Leaky Gut Syndrome Derwood MD

Here’s how it’s thought to work. Normally, as food travels through the small intestine, tiny molecules of fats, proteins, and starches get absorbed through the walls and into the bloodstream. Larger molecules, which include troublemakers like bacteria, toxins, and partially digested food, are shuffled down to the large intestine and out of the body. But people with leaky gut syndrome have tiny openings in the walls of their small intestines.

Elizabeth S Gantt, MD
(301) 251-9555
15001 Shady Grove Rd
Rockville, MD
Business
Drs Stern & Gantt
Specialties
Gastroenterology

Data Provided by:
Nii Lante Lamptey Mills, MD
(410) 554-2000
Suite 680 3333 N Calvert Street
Gaithersburg, MD
Specialties
Gastroenterology
Gender
Male
Education
Medical School: Univ Of Ghana, Med Sch, Accra, Ghana
Graduation Year: 1988

Data Provided by:
H Robert Birschbach, MD
(301) 216-4157
201 Russell Ave
Gaithersburg, MD
Specialties
Gastroenterology
Gender
Male
Education
Medical School: Med Coll Of Wi, Milwaukee Wi 53226
Graduation Year: 1963

Data Provided by:
Arthur Schoengold, MD
(301) 924-0020
18111 Prince Philip Dr Ste T10
Olney, MD
Specialties
Gastroenterology
Gender
Male
Education
Medical School: New York Univ Sch Of Med, New York Ny 10016
Graduation Year: 1973

Data Provided by:
Daniel L Anderson
(301) 774-6655
2901 Olney Sandy Spring Rd
Olney, MD
Specialty
Gastroenterology

Data Provided by:
Boo K Kim
(301) 840-8545
8921 Shady Grove Ct
Gaithersburg, MD
Specialty
Gastroenterology

Data Provided by:
Tuanh Tonnu
(301) 721-1614
9057 Shady Grove Ct
Gaithersburg, MD
Specialty
Gastroenterology, Internal Medicine

Data Provided by:
Tuanh Tonnu, MD
(301) 721-1614
9057 Shady Grove Ct
Gaithersburg, MD
Specialties
Gastroenterology
Gender
Female
Education
Medical School: Univ Of Md Sch Of Med, Baltimore Md 21201
Graduation Year: 1990

Data Provided by:
Marc Lyle Kozam
(301) 774-4400
18111 Prince Philip Dr
Olney, MD
Specialty
Gastroenterology

Data Provided by:
Daniel Lawrence Anderson, MD
(301) 774-6655
2901 Olney Sandy Spring Rd
Olney, MD
Specialties
Gastroenterology
Gender
Male
Education
Medical School: Wayne State Univ Sch Of Med, Detroit Mi 48201
Graduation Year: 1965

Data Provided by:
Data Provided by:

Leaky Gut Syndrome

Provided by: 

By Catherine Guthrie

Three years ago, Sandy Schottenheimer was, she says, “living on ibuprofen.” Her work as a computer programmer left her with severe carpal tunnel syndrome, and doctors recommended drugstore anti-inflammatories to dull the pain. “I popped them like crazy, usually three or four at a time, and often on an empty stomach,” she says. After she finally had surgery on her injured wrist two years ago, the 45-year-old thought her troubles were over. The shooting pain in her arm had vanished; but then, during her recovery, she was blindsided by an even more debilitating problem.

Within a week of the surgery, Schottenheimer began having severe abdominal pain, bloating, gas, and more than 20 bouts of diarrhea a day. She’d been diagnosed with irritable bowel syndrome (IBS) years before, but this felt very different. “My gastroenterologist told me it was just IBS, to ‘go home and live with it,’” she says.

But she could barely eat or sleep, and she didn’t dare leave the house for fear of having another attack. “I went from living on ibuprofen to living in the bathroom,” she says.

Schottenheimer spent the next six months in a twilight zone; just going to work was exhausting. She cut back drastically on her exercise regimen and stopped dining out with friends. Instead, she spent much of her time with doctors. Her general practitioner told her the problem was all in her head, while yet another physician said her stomach produced too much acid. Each new appointment felt like another dead end.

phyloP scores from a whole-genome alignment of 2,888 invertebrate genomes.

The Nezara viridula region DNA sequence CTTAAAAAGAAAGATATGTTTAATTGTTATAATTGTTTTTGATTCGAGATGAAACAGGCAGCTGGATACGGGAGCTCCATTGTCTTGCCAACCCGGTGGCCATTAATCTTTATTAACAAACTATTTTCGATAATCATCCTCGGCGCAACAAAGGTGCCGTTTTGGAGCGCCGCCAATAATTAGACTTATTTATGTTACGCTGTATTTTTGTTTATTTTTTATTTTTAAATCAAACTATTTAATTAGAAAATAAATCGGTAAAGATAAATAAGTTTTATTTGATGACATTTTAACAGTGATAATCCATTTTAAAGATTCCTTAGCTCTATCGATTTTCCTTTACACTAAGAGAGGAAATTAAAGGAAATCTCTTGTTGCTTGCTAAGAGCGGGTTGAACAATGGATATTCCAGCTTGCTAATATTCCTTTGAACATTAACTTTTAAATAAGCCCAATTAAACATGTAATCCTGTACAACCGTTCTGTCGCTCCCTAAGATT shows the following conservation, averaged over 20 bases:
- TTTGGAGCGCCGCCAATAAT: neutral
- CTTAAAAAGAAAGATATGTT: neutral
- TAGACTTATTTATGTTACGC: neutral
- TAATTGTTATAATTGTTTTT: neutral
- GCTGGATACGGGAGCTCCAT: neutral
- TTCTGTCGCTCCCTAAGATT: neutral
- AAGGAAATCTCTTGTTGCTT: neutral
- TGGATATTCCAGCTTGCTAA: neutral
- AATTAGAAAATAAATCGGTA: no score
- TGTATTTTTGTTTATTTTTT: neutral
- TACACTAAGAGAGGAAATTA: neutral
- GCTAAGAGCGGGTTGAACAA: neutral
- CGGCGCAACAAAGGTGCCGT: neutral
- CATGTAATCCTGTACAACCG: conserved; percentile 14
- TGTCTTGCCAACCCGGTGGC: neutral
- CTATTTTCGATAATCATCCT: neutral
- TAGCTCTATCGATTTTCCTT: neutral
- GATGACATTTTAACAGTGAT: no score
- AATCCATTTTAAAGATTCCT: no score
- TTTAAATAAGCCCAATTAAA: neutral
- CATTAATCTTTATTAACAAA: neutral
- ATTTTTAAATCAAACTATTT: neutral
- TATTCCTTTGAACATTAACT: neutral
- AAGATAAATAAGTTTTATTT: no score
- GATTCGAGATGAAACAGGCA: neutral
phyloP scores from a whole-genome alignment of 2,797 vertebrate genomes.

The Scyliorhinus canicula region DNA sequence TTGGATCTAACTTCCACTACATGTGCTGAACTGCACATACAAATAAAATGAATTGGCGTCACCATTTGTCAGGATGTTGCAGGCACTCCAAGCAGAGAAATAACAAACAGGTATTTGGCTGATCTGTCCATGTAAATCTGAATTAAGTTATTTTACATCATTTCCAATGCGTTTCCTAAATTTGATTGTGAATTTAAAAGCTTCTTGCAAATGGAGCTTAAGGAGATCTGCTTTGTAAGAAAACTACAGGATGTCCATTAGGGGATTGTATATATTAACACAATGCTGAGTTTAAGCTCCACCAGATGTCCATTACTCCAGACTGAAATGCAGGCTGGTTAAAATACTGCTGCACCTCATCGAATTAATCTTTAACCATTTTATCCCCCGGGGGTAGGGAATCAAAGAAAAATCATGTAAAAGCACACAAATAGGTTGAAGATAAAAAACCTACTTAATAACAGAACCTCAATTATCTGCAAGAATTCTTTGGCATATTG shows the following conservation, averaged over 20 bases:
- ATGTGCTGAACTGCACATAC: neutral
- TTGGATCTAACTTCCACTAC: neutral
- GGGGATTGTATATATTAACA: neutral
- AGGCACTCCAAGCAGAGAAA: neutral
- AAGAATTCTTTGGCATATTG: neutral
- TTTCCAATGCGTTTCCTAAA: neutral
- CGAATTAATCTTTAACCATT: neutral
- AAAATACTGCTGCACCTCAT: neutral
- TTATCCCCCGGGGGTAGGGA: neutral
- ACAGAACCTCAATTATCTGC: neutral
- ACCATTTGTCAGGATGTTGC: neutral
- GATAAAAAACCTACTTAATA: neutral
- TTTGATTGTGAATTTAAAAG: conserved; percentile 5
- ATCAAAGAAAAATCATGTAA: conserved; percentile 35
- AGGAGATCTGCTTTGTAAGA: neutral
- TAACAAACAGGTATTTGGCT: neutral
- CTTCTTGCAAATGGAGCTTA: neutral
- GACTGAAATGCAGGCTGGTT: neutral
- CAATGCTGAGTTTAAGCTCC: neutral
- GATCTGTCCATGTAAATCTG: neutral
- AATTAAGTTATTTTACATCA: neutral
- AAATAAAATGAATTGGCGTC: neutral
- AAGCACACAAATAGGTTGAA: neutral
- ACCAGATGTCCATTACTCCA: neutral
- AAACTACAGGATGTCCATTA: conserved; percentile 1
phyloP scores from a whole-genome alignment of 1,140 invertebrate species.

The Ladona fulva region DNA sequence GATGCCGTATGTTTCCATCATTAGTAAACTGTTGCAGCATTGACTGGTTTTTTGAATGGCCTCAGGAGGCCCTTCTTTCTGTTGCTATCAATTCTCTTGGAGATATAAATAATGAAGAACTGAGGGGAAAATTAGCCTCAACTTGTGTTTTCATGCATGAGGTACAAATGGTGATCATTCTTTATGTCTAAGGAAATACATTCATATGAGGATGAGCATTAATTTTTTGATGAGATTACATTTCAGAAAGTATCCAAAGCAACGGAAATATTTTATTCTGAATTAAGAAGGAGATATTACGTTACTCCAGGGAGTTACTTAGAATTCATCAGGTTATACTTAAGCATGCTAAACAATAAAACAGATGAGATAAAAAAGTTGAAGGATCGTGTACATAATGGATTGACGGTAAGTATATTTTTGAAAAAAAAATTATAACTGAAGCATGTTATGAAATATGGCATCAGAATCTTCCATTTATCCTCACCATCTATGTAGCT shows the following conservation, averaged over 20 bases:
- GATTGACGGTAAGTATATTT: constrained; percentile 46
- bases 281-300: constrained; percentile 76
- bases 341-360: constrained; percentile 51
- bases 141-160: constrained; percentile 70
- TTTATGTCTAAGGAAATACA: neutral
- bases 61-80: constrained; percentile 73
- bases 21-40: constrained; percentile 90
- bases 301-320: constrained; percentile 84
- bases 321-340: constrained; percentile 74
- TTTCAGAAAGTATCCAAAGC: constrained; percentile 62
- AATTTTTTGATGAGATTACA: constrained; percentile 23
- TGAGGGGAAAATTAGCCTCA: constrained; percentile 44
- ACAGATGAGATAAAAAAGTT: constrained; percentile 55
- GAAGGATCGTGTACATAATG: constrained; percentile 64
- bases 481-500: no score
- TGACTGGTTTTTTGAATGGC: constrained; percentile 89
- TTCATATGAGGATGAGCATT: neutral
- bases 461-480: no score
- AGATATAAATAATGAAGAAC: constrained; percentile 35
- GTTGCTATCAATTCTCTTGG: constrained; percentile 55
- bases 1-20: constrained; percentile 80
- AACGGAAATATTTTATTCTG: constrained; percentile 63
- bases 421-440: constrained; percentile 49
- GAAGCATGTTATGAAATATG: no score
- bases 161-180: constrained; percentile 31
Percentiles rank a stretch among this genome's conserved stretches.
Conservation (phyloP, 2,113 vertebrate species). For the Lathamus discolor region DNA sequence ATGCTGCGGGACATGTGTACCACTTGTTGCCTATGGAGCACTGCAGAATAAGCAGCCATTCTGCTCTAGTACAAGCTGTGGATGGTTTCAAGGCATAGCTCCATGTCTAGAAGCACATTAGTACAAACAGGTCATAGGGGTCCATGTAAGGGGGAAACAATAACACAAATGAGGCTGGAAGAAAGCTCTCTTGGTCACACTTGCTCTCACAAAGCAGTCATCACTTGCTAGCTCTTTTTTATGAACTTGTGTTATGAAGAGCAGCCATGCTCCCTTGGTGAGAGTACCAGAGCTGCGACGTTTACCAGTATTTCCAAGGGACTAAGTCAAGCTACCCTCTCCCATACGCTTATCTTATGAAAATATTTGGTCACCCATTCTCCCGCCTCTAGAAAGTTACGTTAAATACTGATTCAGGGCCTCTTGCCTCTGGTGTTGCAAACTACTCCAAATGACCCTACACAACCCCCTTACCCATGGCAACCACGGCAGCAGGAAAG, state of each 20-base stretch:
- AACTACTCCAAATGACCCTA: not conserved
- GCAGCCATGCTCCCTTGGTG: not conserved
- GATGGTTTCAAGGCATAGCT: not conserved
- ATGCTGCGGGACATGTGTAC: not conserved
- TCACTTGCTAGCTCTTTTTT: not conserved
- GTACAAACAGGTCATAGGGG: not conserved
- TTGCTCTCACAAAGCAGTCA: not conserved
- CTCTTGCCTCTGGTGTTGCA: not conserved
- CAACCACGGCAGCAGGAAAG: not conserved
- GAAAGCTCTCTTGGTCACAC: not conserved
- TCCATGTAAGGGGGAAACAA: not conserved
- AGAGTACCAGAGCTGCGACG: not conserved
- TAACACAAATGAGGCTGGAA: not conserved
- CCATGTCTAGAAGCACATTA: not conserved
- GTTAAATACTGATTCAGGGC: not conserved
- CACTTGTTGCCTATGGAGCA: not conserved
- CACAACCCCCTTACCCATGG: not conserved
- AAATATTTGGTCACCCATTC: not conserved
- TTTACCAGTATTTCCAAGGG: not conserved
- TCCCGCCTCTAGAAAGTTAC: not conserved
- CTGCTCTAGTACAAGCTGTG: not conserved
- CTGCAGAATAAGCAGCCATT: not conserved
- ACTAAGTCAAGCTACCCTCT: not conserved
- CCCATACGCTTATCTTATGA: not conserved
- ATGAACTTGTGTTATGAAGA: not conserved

Finally, on the recommendation of a friend, Schottenheimer visited a chiropractor who gave her problem a name: leaky gut syndrome.

Leaky what? The syndrome, he told her, is a little-known problem that’s believed to contribute to stomach illnesses like inflammatory bowel disease. Also known as increased intestinal permeability, it’s been getting more attention lately: Some practitioners think that a leaky gut may trigger or worsen dozens of seemingly unrelated ailments and diseases, including acne, rheumatoid arthritis, asthma, fibromyalgia, and even attention deficit hyperactivity disorder and autism.

“We’re seeing intestinal permeability and related conditions more and more frequently,” says Parisa Saeedi-Mepham, a naturopathic physician at Bastyr Center for Natural Health in Seattle. “As more research is done, I think we’ll find it’s more common than people think.”

Here’s how it’s thought to work. Normally, as food travels through the small intestine, tiny molecules of fats, proteins, and starches get absorbed through the walls and into the bloodstream. Larger molecules, which include troublemakers like bacteria, toxins, and partially digested food, are shuffled down to the large intestine and out of the body.

But people with leaky gut syndrome have tiny openings in the walls of their small intestines. This allows the large molecules to leak into the bloodstream, where the immune system attacks them as foreign invaders. Food molecules th...

Copyright 1999-2009 Natural Solutions: Vibrant Health, Balanced Living/Alternative Medicine/InnoVisi...

Local Events

AAOMS - American Association of Oral and Maxillofacial Surgeons 97th Annual Meeting, Scientific Sessions, & Exhibition
Dates: 9/28/2015 – 10/3/2015
Location:
Renaissance Washington and Walter E. Washington Convention Center Washington
View Details

American College of Surgeons 102nd Annual Clinical Congress
Dates: 10/16/2016 – 10/20/2016
Location:
Walter E. Washington Convention Center Washington
View Details